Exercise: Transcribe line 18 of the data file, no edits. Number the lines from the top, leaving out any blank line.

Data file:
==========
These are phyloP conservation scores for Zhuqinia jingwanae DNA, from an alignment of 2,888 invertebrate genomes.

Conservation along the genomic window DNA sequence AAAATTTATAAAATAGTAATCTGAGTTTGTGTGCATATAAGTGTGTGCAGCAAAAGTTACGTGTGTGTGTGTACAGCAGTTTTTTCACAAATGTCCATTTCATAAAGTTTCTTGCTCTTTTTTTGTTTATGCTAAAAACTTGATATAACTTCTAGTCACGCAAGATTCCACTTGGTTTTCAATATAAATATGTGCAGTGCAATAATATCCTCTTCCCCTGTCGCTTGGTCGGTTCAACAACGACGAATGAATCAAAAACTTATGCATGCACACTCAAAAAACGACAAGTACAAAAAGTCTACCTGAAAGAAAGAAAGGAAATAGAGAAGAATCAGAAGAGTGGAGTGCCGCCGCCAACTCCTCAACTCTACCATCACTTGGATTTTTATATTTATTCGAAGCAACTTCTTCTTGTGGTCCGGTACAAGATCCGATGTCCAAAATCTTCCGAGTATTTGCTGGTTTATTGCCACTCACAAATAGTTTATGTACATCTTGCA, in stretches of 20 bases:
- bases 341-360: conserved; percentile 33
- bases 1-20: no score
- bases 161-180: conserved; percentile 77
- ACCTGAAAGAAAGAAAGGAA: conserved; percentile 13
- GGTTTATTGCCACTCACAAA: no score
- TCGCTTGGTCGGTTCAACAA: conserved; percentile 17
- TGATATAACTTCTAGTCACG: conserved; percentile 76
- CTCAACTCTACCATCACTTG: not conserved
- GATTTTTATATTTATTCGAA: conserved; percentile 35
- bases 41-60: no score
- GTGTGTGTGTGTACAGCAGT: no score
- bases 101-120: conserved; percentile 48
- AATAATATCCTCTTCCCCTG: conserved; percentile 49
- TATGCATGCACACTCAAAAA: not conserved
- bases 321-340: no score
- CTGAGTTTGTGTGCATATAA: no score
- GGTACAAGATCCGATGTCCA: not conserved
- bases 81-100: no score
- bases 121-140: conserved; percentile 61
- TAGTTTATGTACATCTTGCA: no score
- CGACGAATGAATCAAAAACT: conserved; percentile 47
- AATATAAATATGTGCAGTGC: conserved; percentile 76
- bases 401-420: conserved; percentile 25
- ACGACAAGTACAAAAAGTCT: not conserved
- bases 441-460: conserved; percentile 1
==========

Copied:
- CTGAGTTTGTGTGCATATAA: no score